Peripherique - Mass Spectrometer (Ghostjogger)

mass specIf I told you this was worth four bottles, and probably more, you’d probably go out and get it. If I told you the truth, which is that I’ll still be turning this little ripper on in 20 years time if I’m spared, it’s a six bottle disc and you can’t live without this one … what will you do? Look. Dave Graney would dig this. I reckon Ed Kuepper would too. And Ed Clayton Jones, Hugo Race, Charlie Marshall and a host of others.

Imagine. It’s the early 1980s, and you live in New Zealand, far, far from the tumbling new wave and alternative bands falling out of everywhere. There’s a New Zealand scene which you love, but which almost everyone outside the country is ignorant of: indeed, the question many New Zealanders get asked is, “What language do you speak?”

Brokenhearted on the Nullarbor - The Systemaddicts (Off The Hip)

brokenhearted nullaborFirst an apology: it’s taken me ages to find the time to write this down, but “Brokenhearted” is a constant in the car, revving us all up when we … er. Go to the shops. Go to the beach. Go visit me mum. You know.

Oh yeah. What a fabulous band the Systemaddicts are. One of Adelaide's best. Yeah, you’ll hear fragments of Birdman in them, you’ll hear the big brassy sound of The Saints (especially their third album) but most of all you’ll hear the urgency and freshness that you got from some of those early ‘60s British explosion outfits. Vim, verve, smarts and relevance.

All Through Paradise - The Braves (Spooky Records)

all through paradiseYou might not get it first listen. You almost certainly will if you see them.

Remember when you used to follow a local band? Thought the world of them, and they took you all over the city, into dark corners you’d never normally go? Pubs filled with sad, bitter old men?

Everywhere The Braves go around Melbourne, there’s a crew of their fans who follow them. So even out in the tedium of the bored burbs, when The Braves play, the dancefloor is filled with dancing shapes. And the locals get it, and join in. And when The Braves go back, there’s more people.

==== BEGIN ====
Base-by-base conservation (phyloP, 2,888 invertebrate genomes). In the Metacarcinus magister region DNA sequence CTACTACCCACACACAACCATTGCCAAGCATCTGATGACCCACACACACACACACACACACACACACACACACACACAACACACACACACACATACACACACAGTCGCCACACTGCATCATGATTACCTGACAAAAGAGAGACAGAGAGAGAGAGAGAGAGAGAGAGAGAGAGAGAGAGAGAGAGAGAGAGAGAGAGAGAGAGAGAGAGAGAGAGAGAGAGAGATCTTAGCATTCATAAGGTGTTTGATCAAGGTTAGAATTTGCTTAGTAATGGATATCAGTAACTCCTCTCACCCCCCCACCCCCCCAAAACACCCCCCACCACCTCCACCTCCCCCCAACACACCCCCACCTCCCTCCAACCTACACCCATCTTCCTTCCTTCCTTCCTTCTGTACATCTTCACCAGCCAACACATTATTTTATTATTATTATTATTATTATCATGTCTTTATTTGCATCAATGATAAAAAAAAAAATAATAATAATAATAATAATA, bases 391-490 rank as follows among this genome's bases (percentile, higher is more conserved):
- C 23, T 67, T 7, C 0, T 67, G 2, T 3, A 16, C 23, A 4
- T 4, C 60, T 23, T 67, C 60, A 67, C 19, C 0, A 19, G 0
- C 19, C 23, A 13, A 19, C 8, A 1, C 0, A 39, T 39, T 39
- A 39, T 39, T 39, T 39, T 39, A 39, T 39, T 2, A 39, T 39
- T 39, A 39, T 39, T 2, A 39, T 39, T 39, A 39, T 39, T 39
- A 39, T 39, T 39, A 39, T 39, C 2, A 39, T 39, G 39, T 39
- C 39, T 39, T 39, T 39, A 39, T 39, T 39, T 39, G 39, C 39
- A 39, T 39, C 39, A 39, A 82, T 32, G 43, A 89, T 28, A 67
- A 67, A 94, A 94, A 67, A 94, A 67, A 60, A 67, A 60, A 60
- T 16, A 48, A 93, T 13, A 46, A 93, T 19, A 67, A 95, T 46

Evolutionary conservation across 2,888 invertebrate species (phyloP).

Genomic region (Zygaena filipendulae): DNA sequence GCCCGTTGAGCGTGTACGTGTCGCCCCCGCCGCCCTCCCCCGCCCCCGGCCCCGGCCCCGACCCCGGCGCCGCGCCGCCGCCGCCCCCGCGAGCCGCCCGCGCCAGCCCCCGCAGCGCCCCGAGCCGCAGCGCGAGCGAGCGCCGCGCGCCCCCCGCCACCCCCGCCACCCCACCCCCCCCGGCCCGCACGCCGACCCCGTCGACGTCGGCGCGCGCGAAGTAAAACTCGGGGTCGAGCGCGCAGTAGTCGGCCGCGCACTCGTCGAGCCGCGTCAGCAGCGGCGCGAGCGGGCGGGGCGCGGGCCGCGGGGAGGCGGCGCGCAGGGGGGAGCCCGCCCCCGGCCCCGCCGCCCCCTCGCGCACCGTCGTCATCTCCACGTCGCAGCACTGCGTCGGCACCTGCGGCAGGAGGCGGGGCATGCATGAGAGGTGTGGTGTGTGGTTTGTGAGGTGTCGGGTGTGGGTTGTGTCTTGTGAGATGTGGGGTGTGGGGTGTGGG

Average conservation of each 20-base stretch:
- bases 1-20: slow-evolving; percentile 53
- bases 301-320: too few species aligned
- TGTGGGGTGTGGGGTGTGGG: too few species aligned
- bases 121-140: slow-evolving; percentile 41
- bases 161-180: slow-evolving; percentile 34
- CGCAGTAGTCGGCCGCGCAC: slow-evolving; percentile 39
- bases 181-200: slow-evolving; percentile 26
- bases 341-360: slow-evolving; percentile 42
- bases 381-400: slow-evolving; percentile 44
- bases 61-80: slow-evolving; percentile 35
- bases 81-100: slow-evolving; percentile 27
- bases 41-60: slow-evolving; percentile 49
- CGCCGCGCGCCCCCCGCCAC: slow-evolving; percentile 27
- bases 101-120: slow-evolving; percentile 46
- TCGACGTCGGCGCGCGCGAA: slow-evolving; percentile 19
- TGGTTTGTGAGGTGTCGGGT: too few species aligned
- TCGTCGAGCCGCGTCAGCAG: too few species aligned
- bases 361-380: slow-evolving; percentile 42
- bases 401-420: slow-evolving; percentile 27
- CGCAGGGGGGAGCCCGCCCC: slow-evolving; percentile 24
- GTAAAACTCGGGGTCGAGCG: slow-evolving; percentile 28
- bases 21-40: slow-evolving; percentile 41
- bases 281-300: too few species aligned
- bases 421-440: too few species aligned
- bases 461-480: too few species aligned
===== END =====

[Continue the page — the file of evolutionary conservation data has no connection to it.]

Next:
The Winter Journey - Julitha Ryan (self released)

the winter journey“The Winter Journey” has been such a difficult album to review. Why? Well, I can’t concentrate on typing, I keep falling into it and staying there, hypnotised. It’s just bloody wonderful. I’ve tried with pen and paper, same thing. Just dragged in. Fabulous, really.

Seven bottles, Barman. This is the second of Julitha’s solo albums, hopefully of many more. Her first LP, “The Lucky Girl” I responded immediately to and “The Winter Journey” does the same. Sure, if you’re expecting a wall of guitars, you might pause when you get a wall of … Julitha’s delicate voice. But then everything else kicks in: piano, organ, guitars, pedal steel, synthesizers, strings, brass section, and oh, yes, her all male choir (The Wall of Men) used to intensely powerful effect.

Let It Slide - Mark Porkchop Holder (Alive Natural Sounds)

let it slide porkchopHard to comprehend that this is Mark Porkchop Holder’s debut album. He’s a founding and former member of the blues-stomping raunch machine, Black Diamond Heavies, and that should tell you something straight away, even before you play a single track.